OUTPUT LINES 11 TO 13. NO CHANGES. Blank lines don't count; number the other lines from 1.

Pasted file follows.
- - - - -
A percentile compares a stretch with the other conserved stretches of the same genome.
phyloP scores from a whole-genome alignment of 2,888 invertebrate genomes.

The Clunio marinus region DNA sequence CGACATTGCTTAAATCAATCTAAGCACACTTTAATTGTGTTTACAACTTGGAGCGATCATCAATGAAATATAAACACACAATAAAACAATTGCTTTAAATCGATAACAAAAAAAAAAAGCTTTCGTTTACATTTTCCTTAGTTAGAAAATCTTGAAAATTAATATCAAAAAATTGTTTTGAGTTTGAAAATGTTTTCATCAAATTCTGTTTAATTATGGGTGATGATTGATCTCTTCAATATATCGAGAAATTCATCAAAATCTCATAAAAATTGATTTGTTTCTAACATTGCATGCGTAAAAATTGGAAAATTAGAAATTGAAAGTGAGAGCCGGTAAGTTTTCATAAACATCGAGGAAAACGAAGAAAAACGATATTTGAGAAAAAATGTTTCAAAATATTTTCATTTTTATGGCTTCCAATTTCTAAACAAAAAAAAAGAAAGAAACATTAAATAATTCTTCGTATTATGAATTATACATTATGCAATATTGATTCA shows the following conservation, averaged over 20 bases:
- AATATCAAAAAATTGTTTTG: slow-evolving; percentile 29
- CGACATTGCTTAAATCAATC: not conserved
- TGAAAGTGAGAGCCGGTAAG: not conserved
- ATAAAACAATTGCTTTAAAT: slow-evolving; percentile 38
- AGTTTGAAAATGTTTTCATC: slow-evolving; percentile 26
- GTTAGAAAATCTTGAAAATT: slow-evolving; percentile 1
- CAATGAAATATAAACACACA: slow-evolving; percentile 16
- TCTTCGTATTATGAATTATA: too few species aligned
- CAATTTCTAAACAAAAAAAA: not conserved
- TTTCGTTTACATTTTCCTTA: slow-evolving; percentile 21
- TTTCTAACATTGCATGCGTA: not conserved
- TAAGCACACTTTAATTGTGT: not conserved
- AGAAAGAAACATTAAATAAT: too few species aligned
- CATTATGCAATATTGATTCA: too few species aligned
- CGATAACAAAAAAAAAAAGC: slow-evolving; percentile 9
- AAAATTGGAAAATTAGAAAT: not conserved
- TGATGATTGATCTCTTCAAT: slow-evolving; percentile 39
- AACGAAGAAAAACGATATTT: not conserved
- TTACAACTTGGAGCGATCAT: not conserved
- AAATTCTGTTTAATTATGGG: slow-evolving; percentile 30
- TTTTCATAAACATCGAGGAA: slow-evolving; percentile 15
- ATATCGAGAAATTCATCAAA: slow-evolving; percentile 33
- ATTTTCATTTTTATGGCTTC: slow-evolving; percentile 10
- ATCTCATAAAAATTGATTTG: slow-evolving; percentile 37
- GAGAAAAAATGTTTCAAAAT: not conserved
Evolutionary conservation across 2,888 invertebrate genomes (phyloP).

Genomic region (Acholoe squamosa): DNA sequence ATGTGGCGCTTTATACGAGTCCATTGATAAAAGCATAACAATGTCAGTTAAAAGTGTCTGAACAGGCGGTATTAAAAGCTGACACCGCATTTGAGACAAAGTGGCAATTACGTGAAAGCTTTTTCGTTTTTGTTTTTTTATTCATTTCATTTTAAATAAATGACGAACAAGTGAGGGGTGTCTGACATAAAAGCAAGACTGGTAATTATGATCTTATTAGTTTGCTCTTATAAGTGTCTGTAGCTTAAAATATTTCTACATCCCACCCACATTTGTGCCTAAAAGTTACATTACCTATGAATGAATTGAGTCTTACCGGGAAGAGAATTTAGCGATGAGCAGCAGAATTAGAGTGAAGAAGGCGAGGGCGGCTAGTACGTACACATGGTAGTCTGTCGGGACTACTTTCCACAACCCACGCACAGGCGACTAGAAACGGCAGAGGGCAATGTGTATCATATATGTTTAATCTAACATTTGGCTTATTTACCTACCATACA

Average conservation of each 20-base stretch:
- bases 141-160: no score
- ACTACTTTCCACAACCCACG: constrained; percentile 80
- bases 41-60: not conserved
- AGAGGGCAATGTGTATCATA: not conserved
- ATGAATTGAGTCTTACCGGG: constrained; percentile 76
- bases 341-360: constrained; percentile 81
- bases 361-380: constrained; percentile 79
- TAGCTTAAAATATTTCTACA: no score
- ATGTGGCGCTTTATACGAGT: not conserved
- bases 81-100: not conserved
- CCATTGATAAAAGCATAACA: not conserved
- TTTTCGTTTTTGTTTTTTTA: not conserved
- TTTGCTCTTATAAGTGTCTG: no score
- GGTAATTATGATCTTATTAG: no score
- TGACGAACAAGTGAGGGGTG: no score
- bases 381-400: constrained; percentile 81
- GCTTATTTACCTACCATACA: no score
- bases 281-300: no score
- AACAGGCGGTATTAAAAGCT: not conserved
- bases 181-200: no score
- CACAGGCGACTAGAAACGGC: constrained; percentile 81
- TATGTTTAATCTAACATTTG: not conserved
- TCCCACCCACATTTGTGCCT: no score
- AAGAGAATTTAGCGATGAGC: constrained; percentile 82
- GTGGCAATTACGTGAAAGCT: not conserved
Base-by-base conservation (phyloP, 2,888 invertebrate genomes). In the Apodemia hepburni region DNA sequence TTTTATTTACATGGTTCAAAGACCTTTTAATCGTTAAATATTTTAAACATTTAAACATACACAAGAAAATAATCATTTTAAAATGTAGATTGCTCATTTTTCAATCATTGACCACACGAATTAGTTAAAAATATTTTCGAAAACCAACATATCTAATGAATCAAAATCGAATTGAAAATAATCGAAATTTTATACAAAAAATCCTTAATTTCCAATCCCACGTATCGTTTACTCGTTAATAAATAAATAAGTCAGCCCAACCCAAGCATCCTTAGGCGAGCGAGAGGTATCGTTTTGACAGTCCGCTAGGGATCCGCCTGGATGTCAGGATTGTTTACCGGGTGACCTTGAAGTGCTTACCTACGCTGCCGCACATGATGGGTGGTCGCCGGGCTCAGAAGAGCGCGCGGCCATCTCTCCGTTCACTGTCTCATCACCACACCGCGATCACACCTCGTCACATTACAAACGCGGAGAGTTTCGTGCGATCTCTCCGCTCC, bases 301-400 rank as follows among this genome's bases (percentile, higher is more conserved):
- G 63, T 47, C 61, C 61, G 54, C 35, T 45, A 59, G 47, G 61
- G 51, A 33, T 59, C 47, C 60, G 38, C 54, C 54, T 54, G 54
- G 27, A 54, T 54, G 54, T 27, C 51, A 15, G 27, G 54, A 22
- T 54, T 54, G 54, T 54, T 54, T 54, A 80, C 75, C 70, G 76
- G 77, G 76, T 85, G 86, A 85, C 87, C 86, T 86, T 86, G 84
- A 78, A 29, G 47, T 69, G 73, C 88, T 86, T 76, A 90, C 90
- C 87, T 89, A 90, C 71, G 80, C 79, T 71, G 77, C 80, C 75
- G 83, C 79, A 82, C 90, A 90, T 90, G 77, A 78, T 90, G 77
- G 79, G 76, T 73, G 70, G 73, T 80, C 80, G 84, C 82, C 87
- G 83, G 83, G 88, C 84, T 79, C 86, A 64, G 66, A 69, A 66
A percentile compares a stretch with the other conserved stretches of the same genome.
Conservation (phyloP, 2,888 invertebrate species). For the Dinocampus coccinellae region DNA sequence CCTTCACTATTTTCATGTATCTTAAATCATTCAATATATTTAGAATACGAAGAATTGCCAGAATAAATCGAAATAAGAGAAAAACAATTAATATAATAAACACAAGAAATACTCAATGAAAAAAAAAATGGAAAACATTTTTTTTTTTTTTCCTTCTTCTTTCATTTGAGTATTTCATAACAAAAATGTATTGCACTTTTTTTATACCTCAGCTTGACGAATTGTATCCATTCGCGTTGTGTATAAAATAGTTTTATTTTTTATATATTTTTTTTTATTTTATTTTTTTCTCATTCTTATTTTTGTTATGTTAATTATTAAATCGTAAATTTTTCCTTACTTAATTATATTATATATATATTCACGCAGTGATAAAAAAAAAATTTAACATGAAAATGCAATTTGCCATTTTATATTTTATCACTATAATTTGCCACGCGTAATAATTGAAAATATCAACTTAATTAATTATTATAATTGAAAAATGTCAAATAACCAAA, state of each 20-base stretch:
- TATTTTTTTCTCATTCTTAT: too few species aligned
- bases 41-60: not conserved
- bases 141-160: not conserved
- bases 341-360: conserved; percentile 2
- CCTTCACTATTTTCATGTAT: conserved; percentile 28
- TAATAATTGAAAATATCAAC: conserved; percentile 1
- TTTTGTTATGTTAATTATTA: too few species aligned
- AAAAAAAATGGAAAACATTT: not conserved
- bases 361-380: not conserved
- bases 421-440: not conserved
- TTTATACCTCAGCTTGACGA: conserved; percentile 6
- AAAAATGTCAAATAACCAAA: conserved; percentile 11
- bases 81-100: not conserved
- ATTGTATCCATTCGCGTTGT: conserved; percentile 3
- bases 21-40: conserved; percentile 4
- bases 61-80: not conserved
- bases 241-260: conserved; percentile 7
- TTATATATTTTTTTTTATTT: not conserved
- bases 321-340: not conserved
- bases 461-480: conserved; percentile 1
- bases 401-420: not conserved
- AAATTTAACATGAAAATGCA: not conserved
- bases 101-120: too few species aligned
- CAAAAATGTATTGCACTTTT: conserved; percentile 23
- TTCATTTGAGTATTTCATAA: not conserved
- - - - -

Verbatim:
- TCTTCGTATTATGAATTATA: too few species aligned
- CAATTTCTAAACAAAAAAAA: not conserved
- TTTCGTTTACATTTTCCTTA: slow-evolving; percentile 21